Monday, December 31, 2012


 On this final day of 2012, I decided to busy myself with an activity that brings back floods of memories. I baked homemade bread. Aunt Rhoda (wife of my mother's oldest brother, Paul Jones) was affectionately called the Betty Crocker of Cedar Mountain. She baked bread, rolls and first for the Cedar Mountain Curb Market every Friday during the summers and later, year-round as an extra income. Norma & I spent almost every weekend during our college years at Western Carolina University at Aunt Rhoda & Uncle Paul's house. Uncle Paul was a real mountain man...hunting, fishing and making a little moonshine. He looked out for the "widow ladies" in the community, supplying them with firewood and digging them out of the snow during the long winters and helping them with household repairs during the rest of the year, because that is what the Bible said to do. He had an infectious laugh, a dry wit, and a warm smile. During my family's summer visits to the 3 Bears' House, he would walk out to our cabin around 5 o'clock every afternoon with his soap in one hand and his towel over his arm to take a cold shower, because his house was only equipped with a tub. He winterized our cabin when we left at the end of the summer and opened it up before we arrived each summer. Aunt Rhoda was a of the well-known families of Cedar Mountain...and was not only a fabulous baker, but a great cook. Her fried chicken on Sunday was to die for! She suffered from crippling arthritis, but that didn't stop her from baking and canning or anything else she wanted to do. She would go to Brevard every Friday (Uncle Paul called it "Push Cart Day" because most of the ladies of the county went to town and pushed a grocery cart around the stores) to re-supply her pantry for the week's baking. The recipe that I use for my bread is her recipe. It was never written down. Years of baking had seared it into her memory. In fact, when she gave it to me, I had to follow her around the kitchen, measuring each ingredient as she put in in the bowl. My written version actually calls for two handfuls of salt, around 4 tablespoons of yeast and 2/3 of a five pound bag of all-purpose flour! As the aroma of the baking bread filled my house, I closed my eyes and was swept back to those wonderful years of growing up in Cedar Mountain, North Carolina, and the happy days spent at Aunt Rhoda & Uncle Paul's house...playing Set Back after supper, helping Aunt Rhoda clean and hiking the woods with Uncle Paul in search of Blacksnake root or Ginseng. The person I am today is a direct result of the influence of those strong pioneers of Transylvania County. How grateful I am to have known them!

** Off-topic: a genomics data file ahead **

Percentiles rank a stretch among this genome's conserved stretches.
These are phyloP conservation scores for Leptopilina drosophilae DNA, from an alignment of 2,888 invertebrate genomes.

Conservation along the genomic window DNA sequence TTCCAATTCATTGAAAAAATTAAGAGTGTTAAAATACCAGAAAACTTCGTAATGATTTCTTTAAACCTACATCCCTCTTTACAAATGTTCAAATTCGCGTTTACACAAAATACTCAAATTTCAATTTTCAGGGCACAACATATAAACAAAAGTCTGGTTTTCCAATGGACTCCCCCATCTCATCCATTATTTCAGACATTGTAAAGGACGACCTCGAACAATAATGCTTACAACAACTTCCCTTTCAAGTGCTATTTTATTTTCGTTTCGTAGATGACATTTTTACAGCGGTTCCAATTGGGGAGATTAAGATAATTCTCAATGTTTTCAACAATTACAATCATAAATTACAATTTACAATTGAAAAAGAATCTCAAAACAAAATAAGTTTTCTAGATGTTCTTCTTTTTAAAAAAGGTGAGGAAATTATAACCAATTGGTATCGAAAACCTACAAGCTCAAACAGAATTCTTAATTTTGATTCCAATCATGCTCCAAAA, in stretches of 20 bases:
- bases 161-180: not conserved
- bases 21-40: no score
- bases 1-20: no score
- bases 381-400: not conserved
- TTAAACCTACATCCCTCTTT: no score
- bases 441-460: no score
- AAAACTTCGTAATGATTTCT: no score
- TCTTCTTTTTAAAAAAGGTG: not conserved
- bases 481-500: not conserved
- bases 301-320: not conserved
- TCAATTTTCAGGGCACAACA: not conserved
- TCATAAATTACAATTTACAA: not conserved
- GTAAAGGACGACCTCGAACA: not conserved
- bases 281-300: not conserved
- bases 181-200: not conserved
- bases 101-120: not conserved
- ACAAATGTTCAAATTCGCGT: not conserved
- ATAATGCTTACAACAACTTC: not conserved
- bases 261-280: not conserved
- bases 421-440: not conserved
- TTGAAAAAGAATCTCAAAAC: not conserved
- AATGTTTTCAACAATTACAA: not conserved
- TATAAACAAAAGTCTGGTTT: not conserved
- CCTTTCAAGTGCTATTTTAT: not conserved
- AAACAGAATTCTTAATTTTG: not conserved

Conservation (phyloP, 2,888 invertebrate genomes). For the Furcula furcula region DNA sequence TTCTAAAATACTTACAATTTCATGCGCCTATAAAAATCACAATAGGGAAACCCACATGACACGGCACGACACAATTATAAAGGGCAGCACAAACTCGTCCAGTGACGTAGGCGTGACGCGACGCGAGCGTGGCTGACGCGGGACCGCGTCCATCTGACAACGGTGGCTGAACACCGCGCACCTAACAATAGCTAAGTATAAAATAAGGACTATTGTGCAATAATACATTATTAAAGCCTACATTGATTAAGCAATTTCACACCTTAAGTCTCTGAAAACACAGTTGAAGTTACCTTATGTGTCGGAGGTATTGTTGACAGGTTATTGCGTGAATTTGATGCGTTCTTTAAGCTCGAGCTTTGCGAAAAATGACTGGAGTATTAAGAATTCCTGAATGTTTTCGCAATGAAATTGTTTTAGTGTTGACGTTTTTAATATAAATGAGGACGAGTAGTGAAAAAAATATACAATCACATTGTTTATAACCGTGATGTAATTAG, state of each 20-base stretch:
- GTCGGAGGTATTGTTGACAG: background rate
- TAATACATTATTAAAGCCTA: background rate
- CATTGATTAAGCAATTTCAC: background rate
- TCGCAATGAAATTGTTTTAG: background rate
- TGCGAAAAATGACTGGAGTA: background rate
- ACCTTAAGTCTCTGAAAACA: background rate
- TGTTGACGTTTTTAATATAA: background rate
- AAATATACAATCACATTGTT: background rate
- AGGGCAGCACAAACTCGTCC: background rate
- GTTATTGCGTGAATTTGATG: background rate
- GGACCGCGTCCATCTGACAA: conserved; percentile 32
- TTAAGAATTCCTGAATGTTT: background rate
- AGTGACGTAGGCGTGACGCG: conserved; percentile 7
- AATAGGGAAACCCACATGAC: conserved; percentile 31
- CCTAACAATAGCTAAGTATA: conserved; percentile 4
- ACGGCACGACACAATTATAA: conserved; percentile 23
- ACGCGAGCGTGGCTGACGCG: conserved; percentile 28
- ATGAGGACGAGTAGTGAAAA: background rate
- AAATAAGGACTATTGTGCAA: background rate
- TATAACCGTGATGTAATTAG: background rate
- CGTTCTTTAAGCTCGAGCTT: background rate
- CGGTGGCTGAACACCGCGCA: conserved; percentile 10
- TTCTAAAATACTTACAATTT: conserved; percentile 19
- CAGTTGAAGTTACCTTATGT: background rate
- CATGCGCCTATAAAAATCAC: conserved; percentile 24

Gather your ingredients: eggs, yeast, sugar, salt & oil.
Mix in scalded milk.

After rising & kneading, shape into loaves & place in pans to rise a second time.

After baking, remove from pans and cool on racks. This is the hardest step, because it smells sooooo good that it is hard to let it cool before slicing and eating!
Rhoda & Paul Jones on the occasion of their 50th Wedding anniversary in 1972.


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